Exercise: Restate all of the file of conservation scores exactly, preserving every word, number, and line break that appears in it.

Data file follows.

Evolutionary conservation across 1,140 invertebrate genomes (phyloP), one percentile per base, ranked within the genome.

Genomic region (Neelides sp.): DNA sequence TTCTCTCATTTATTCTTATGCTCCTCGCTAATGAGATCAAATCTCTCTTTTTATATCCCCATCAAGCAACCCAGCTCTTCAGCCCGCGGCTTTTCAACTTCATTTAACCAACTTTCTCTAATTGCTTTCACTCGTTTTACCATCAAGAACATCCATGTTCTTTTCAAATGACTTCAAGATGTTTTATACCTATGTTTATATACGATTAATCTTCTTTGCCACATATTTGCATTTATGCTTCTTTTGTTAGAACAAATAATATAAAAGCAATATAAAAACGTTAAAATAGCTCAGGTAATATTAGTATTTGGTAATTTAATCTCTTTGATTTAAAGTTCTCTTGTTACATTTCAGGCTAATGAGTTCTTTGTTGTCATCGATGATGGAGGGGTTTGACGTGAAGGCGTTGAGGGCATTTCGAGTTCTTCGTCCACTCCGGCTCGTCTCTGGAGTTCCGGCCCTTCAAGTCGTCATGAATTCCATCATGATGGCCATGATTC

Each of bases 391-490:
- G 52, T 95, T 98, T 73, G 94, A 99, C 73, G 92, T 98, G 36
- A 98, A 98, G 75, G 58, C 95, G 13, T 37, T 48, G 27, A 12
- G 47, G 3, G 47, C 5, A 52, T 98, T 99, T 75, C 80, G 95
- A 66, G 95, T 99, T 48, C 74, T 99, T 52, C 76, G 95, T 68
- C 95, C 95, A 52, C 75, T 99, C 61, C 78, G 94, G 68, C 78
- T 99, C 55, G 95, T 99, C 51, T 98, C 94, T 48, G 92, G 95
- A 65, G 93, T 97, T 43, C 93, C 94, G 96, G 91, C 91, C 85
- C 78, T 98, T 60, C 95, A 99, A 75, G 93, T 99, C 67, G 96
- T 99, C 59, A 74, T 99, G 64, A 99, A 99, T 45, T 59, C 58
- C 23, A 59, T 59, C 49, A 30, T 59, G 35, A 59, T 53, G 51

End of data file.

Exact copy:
Evolutionary conservation across 1,140 invertebrate genomes (phyloP), one percentile per base, ranked within the genome.

Genomic region (Neelides sp.): DNA sequence TTCTCTCATTTATTCTTATGCTCCTCGCTAATGAGATCAAATCTCTCTTTTTATATCCCCATCAAGCAACCCAGCTCTTCAGCCCGCGGCTTTTCAACTTCATTTAACCAACTTTCTCTAATTGCTTTCACTCGTTTTACCATCAAGAACATCCATGTTCTTTTCAAATGACTTCAAGATGTTTTATACCTATGTTTATATACGATTAATCTTCTTTGCCACATATTTGCATTTATGCTTCTTTTGTTAGAACAAATAATATAAAAGCAATATAAAAACGTTAAAATAGCTCAGGTAATATTAGTATTTGGTAATTTAATCTCTTTGATTTAAAGTTCTCTTGTTACATTTCAGGCTAATGAGTTCTTTGTTGTCATCGATGATGGAGGGGTTTGACGTGAAGGCGTTGAGGGCATTTCGAGTTCTTCGTCCACTCCGGCTCGTCTCTGGAGTTCCGGCCCTTCAAGTCGTCATGAATTCCATCATGATGGCCATGATTC

Each of bases 391-490:
- G 52, T 95, T 98, T 73, G 94, A 99, C 73, G 92, T 98, G 36
- A 98, A 98, G 75, G 58, C 95, G 13, T 37, T 48, G 27, A 12
- G 47, G 3, G 47, C 5, A 52, T 98, T 99, T 75, C 80, G 95
- A 66, G 95, T 99, T 48, C 74, T 99, T 52, C 76, G 95, T 68
- C 95, C 95, A 52, C 75, T 99, C 61, C 78, G 94, G 68, C 78
- T 99, C 55, G 95, T 99, C 51, T 98, C 94, T 48, G 92, G 95
- A 65, G 93, T 97, T 43, C 93, C 94, G 96, G 91, C 91, C 85
- C 78, T 98, T 60, C 95, A 99, A 75, G 93, T 99, C 67, G 96
- T 99, C 59, A 74, T 99, G 64, A 99, A 99, T 45, T 59, C 58
- C 23, A 59, T 59, C 49, A 30, T 59, G 35, A 59, T 53, G 51